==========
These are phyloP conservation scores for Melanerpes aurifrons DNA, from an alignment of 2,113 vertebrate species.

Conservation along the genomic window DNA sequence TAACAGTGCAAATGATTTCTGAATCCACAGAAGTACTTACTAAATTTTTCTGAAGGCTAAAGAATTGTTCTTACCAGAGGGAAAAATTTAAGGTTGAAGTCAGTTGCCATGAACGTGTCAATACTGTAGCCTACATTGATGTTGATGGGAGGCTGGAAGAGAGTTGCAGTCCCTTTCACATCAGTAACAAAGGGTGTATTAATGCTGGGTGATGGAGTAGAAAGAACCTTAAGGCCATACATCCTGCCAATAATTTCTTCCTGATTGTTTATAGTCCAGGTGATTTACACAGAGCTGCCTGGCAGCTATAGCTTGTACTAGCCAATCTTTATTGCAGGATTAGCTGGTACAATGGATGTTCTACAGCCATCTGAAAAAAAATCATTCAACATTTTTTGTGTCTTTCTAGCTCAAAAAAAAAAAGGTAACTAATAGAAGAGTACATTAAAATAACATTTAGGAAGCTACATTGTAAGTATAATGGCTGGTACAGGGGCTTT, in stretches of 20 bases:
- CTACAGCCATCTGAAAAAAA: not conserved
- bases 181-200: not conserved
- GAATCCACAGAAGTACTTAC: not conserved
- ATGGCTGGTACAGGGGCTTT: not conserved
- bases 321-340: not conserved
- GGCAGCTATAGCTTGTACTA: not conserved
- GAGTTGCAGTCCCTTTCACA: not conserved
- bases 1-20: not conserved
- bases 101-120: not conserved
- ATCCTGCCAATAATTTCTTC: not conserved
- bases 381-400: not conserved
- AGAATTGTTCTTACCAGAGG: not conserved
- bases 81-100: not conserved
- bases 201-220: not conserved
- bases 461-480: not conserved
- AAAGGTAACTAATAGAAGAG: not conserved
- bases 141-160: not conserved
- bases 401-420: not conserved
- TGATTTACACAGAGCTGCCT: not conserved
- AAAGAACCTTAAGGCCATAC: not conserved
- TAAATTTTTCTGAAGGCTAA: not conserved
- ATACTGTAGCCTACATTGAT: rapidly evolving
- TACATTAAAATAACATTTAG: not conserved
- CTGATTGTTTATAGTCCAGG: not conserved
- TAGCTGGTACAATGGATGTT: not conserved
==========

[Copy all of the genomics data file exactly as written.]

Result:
These are phyloP conservation scores for Melanerpes aurifrons DNA, from an alignment of 2,113 vertebrate species.

Conservation along the genomic window DNA sequence TAACAGTGCAAATGATTTCTGAATCCACAGAAGTACTTACTAAATTTTTCTGAAGGCTAAAGAATTGTTCTTACCAGAGGGAAAAATTTAAGGTTGAAGTCAGTTGCCATGAACGTGTCAATACTGTAGCCTACATTGATGTTGATGGGAGGCTGGAAGAGAGTTGCAGTCCCTTTCACATCAGTAACAAAGGGTGTATTAATGCTGGGTGATGGAGTAGAAAGAACCTTAAGGCCATACATCCTGCCAATAATTTCTTCCTGATTGTTTATAGTCCAGGTGATTTACACAGAGCTGCCTGGCAGCTATAGCTTGTACTAGCCAATCTTTATTGCAGGATTAGCTGGTACAATGGATGTTCTACAGCCATCTGAAAAAAAATCATTCAACATTTTTTGTGTCTTTCTAGCTCAAAAAAAAAAAGGTAACTAATAGAAGAGTACATTAAAATAACATTTAGGAAGCTACATTGTAAGTATAATGGCTGGTACAGGGGCTTT, in stretches of 20 bases:
- CTACAGCCATCTGAAAAAAA: not conserved
- bases 181-200: not conserved
- GAATCCACAGAAGTACTTAC: not conserved
- ATGGCTGGTACAGGGGCTTT: not conserved
- bases 321-340: not conserved
- GGCAGCTATAGCTTGTACTA: not conserved
- GAGTTGCAGTCCCTTTCACA: not conserved
- bases 1-20: not conserved
- bases 101-120: not conserved
- ATCCTGCCAATAATTTCTTC: not conserved
- bases 381-400: not conserved
- AGAATTGTTCTTACCAGAGG: not conserved
- bases 81-100: not conserved
- bases 201-220: not conserved
- bases 461-480: not conserved
- AAAGGTAACTAATAGAAGAG: not conserved
- bases 141-160: not conserved
- bases 401-420: not conserved
- TGATTTACACAGAGCTGCCT: not conserved
- AAAGAACCTTAAGGCCATAC: not conserved
- TAAATTTTTCTGAAGGCTAA: not conserved
- ATACTGTAGCCTACATTGAT: rapidly evolving
- TACATTAAAATAACATTTAG: not conserved
- CTGATTGTTTATAGTCCAGG: not conserved
- TAGCTGGTACAATGGATGTT: not conserved